Songs Of Lies & Deceit by The Lucid Dream (Album)

lucid dream sleeve

The Lucid Dream

Debut album from the Carlisle-based psychedelic revivalists who wear their influences proudly on the paisley sleeves they don’t actually wear…

lucid dream sleeve

he Facebook page for Carlisle’s The Lucid Dream lists their influences, with The Velvet Underground, Love, The Stooges, The 13th Floor Elevators, Spacemen 3 and Loop all namechecked. Which is both helpful of them, and honest – but perhaps a tad unnecessary. Because one listen to their debut long-player Songs Of Lies & Deceit leaves you in little doubt about any of that.

Opener How’s Your Low When You’re Alone goes straight for the jugular, coming on like Loop doing their very best impersonation of Iggy and co. A few tracks in, though, the blistering pace and squalling feedback start to give way to a more melodic approach that recalls Kaleidoscope or even, in places, Crosby, Stills & Nash. Add a touch of Spacemen 3-ish drone, a dash of Primal Scream circa Sonic Flower Groove here, a lil’ ballsy 6Ts R&B à la The Creation there and… well, you get the idea.

The history of rock music is full of great imitators. What The Jesus & Mary Chain were to the Velvets and Oasis were to The Beatles, the mighty Stooges were to the Rolling Stones before them and hell, even Keef and Brian just wanted to play like Muddy. Which is a roundabout way of saying that there is Nothing Wrong Whatsoever in sounding like your heroes, particularly on your first album. The real test of a great band is whether they can transcend those influences and start to sound more recognisably like themselves, rather than like a very good tribute act.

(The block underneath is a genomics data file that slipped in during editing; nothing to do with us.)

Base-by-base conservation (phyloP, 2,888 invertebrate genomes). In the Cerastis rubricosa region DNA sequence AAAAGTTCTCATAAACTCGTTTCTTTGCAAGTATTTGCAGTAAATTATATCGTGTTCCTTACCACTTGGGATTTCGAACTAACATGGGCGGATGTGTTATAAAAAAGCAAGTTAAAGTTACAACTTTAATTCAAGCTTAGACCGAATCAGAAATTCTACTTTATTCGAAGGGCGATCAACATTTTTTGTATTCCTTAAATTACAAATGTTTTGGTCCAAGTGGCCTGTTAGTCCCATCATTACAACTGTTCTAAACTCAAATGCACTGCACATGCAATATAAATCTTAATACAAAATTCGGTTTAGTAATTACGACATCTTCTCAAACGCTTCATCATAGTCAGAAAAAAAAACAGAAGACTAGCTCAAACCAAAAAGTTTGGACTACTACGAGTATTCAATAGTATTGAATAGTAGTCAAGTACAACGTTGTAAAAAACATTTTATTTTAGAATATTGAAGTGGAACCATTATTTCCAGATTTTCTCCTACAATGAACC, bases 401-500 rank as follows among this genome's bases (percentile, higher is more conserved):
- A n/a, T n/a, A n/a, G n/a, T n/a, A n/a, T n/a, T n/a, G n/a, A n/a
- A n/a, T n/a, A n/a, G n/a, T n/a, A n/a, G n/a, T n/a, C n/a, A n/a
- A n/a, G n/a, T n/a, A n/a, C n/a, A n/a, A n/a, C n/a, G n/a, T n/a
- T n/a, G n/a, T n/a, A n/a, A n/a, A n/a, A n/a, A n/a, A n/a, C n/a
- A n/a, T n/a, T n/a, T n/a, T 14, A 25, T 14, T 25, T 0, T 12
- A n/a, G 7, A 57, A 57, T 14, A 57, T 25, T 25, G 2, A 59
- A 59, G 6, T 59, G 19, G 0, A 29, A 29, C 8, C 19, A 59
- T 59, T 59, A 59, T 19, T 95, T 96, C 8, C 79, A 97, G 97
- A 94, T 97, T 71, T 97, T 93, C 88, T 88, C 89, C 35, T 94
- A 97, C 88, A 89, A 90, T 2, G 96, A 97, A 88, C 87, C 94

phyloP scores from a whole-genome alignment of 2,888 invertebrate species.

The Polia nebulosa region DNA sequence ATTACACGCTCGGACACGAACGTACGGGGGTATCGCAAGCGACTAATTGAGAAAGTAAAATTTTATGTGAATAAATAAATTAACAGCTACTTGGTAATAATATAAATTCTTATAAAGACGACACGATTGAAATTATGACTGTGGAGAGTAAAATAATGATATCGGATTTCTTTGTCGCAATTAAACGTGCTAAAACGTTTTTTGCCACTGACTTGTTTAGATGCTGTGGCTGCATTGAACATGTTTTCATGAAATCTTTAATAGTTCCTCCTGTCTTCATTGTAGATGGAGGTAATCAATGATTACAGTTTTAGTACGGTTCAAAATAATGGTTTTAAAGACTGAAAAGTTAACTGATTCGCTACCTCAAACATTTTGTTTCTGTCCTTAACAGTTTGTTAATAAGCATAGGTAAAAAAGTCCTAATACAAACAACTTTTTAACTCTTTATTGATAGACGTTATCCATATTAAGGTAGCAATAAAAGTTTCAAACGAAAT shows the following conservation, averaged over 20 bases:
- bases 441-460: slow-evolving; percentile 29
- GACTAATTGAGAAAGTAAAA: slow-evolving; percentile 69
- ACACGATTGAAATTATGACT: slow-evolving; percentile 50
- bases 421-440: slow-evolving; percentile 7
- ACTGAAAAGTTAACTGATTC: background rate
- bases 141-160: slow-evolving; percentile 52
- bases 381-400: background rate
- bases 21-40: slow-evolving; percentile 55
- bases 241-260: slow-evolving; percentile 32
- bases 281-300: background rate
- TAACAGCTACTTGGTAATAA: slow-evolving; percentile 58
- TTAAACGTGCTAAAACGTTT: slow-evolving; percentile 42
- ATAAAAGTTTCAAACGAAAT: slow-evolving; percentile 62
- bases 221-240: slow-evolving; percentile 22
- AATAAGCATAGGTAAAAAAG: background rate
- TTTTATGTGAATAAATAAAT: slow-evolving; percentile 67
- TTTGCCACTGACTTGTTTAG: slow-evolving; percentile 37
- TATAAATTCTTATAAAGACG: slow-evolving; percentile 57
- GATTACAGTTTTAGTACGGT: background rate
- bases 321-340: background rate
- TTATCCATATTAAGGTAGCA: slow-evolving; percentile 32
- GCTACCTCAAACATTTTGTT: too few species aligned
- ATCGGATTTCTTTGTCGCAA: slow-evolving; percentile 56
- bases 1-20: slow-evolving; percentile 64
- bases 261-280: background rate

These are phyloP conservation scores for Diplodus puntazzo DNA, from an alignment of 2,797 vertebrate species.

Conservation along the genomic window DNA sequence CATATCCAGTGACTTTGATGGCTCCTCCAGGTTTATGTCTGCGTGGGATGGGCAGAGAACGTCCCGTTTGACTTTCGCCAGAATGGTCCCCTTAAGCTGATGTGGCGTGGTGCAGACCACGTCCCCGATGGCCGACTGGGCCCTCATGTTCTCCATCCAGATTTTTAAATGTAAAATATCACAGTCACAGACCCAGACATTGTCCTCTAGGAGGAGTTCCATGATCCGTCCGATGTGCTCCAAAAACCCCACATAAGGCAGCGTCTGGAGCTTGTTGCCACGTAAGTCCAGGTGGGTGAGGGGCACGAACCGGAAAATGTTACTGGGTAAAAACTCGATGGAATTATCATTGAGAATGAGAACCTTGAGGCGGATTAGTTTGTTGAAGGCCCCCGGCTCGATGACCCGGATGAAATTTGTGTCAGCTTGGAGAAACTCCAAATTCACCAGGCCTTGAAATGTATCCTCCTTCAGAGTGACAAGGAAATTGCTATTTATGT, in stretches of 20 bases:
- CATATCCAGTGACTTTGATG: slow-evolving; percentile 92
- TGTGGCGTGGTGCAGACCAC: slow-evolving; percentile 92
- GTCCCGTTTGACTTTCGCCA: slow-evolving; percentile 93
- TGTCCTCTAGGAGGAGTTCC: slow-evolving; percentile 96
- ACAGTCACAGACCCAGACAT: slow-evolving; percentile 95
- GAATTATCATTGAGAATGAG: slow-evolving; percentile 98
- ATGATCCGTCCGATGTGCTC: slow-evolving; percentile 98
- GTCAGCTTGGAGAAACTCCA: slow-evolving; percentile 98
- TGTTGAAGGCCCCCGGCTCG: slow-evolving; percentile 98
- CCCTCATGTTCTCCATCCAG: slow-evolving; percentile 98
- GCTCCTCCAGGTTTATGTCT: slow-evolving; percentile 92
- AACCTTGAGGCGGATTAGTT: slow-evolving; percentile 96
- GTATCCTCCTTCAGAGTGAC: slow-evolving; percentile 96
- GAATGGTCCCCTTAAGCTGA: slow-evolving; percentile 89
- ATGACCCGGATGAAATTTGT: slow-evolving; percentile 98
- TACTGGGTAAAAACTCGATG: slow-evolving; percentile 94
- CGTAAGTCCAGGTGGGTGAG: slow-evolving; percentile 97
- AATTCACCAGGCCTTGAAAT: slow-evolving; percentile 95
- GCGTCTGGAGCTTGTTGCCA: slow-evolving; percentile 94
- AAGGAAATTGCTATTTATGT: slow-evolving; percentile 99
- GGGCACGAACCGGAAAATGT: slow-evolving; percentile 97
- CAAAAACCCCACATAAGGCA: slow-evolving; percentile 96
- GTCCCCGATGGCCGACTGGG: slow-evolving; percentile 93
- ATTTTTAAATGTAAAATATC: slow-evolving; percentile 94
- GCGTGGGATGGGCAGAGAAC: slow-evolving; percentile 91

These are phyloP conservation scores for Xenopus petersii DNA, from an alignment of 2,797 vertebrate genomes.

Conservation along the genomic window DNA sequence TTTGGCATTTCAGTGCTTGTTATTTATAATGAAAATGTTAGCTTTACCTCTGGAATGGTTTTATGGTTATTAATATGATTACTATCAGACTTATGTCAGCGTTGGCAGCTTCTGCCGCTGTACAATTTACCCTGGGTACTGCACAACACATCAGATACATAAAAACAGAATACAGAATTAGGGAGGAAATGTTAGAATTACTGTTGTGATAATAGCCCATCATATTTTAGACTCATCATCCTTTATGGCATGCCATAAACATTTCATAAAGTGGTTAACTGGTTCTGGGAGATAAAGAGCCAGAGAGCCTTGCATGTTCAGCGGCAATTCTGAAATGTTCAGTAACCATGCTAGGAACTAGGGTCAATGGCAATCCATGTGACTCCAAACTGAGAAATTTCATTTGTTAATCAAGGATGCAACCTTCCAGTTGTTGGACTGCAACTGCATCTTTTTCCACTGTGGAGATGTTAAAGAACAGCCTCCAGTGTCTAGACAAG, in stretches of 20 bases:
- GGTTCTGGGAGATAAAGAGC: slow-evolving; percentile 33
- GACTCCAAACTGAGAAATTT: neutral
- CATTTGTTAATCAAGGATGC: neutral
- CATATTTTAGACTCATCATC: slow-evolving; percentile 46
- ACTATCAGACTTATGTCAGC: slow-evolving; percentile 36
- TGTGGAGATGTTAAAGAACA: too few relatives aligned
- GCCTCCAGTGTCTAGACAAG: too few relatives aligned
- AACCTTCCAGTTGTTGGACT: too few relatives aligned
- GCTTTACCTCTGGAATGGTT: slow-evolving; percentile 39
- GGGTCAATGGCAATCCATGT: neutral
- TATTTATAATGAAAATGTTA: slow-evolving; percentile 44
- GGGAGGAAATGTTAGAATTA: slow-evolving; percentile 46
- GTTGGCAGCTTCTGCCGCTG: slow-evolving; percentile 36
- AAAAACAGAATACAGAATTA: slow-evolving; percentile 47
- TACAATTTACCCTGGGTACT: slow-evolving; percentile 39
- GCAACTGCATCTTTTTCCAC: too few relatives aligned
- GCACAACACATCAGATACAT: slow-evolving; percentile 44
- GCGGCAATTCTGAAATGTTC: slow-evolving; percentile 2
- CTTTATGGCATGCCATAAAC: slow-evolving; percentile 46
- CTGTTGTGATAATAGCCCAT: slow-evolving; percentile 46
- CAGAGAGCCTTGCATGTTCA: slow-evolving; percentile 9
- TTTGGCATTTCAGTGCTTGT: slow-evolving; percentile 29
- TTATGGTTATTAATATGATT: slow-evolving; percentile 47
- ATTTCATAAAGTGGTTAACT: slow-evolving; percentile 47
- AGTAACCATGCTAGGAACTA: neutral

Whether The Lucid Dream are a great band by that yardstick remains to be seen, but this is certainly an album that’s great fun to listen to – one that’s already had many more than one listen round these parts, and looks set to do so for a while.

Verdict: A derivative but nonetheless hugely enjoyable romp through psych pastures of yore

Russell Deeks

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